NEW YORK – LIV Golf chief executive officer Greg Norman will meet US lawmakers on Capitol Hill this week to discuss the Saudi-backed circuit’s ongoing dispute with the PGA Tour, in an attempt to improve the company’s public image.
The LIV Golf Invitational Series launched earlier in 2022 and has remained in the news for the legal battle with the US-based PGA Tour and criticism it continues to receive for its use of Saudi financing.
“LIV Golf is coming to the Hill this week to meet with lawmakers from both parties,” LIV spokesman Jonathan Grella told Politico and other news outlets.
“Given the PGA Tour’s attempts to stifle our progress in reimagining the game, we think it’s imperative to educate members on LIV’s business model and counter the Tour’s anti-competitive efforts.”
Lawyers for LIV and several of its players have accused the PGA Tour in a federal antitrust lawsuit of improperly suspending members for their involvement in LIV.
Major champions Phil Mickelson and Bryson DeChambeau are among the players involved in the lawsuit, though Mickelson recently said he might opt to remove his name from the lawsuit.
LIV has been intertwined with political issues from the very start, with Mickelson admitting in February that Saudi Arabia – whose Public Investment Fund is financing the big-money LIV Series – was “scary” with a bad human rights record. The Saudi ties have also caught the attention of Republican and Democratic lawmakers.
“My problem is, you have a billion dollars of Saudi money coming in and essentially buying off some of the participants in the PGA Tour with a direct goal of essentially breaking the back of the Tour,” US Congressman Chip Roy told the Wall Street Journal in July.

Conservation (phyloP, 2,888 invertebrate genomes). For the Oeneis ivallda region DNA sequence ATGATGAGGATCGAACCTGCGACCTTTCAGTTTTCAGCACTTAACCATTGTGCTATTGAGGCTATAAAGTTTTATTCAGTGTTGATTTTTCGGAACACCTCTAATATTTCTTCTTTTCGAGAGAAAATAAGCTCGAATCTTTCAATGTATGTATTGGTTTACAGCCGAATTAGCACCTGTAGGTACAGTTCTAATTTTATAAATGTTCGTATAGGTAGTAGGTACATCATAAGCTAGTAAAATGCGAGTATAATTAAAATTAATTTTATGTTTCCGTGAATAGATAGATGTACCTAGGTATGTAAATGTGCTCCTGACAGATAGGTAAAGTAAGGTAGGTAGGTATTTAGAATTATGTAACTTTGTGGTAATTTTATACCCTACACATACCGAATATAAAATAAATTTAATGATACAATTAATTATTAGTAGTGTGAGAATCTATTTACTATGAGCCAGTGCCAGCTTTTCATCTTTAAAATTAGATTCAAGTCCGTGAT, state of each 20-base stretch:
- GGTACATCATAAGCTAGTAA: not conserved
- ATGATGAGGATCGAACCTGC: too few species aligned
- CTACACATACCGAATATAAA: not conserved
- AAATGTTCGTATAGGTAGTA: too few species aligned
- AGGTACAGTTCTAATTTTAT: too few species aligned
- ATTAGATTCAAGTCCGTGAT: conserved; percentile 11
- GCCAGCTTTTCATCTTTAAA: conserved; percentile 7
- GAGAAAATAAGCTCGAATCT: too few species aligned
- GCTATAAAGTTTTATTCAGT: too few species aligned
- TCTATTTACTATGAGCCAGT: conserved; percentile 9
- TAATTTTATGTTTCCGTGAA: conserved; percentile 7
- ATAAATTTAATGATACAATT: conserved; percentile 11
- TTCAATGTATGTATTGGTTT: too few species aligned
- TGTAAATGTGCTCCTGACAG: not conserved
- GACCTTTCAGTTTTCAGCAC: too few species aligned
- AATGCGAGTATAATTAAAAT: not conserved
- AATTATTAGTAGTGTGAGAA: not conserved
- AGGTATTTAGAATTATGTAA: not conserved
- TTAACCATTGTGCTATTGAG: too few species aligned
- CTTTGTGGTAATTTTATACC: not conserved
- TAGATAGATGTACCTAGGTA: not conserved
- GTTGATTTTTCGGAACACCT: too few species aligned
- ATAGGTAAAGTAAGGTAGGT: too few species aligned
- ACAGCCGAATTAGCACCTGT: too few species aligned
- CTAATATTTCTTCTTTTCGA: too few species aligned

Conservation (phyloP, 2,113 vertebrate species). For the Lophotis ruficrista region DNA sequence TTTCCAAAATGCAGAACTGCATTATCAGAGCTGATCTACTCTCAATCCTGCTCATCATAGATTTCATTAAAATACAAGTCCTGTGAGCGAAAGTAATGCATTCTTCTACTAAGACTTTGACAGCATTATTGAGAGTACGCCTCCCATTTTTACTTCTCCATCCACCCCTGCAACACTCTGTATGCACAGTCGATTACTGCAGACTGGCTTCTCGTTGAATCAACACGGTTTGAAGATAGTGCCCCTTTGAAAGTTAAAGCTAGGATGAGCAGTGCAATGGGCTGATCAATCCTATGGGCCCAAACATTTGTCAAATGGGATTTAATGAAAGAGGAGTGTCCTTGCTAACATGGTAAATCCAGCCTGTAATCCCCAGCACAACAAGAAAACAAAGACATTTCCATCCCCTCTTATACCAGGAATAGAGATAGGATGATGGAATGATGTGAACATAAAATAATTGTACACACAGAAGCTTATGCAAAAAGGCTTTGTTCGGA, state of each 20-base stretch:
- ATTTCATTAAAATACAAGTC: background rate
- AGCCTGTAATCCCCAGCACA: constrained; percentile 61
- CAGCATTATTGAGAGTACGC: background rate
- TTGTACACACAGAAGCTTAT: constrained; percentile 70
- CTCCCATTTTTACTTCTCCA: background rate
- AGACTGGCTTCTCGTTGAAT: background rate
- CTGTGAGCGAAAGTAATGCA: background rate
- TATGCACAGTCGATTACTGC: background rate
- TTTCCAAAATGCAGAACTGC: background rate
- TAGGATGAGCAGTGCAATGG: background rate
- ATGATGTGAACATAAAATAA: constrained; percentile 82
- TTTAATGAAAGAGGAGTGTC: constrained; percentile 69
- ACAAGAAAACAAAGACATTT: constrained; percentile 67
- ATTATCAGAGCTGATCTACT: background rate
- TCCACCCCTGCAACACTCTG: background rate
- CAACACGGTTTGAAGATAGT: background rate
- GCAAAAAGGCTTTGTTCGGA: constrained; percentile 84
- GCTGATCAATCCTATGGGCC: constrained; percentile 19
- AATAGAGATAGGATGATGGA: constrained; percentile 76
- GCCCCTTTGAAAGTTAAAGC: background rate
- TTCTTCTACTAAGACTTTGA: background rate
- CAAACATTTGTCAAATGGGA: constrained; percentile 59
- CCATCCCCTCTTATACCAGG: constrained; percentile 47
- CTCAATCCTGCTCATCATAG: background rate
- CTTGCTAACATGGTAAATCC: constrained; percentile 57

Critics of LIV have also said that the circuit is essentially an attempt by Saudi Arabia at “sportswashing” to improve the nation’s image.
But former US President Donald Trump has supported LIV in its attempts to rival the PGA Tour. Trump National Bedminster in New Jersey hosted LIV’s third event and Trump Doral in Miami will host the season finale.
The Department of Justice also opened a probe into the PGA Tour in July, investigating whether it is trying to act as an illegal monopoly.
Norman said last week in an interview with The Australian that he is not interested in a truce with the PGA Tour, which he accused of trying to destroy the upstart series.
“This notion we’re trying to destroy tours is not true. The PGA Tour is trying to destroy us,” he told the newspaper.
Norman also said that he is done with outreach efforts to PGA Tour commissioner Jay Monahan after being rebuffed several times.
Monahan had said that LIV poses an “irrational threat, one not concerned with the return on investment or true growth of the game”.
“We have no interest in sitting down with them, to be honest with you, because our product is working,” Norman added. REUTERS, AFP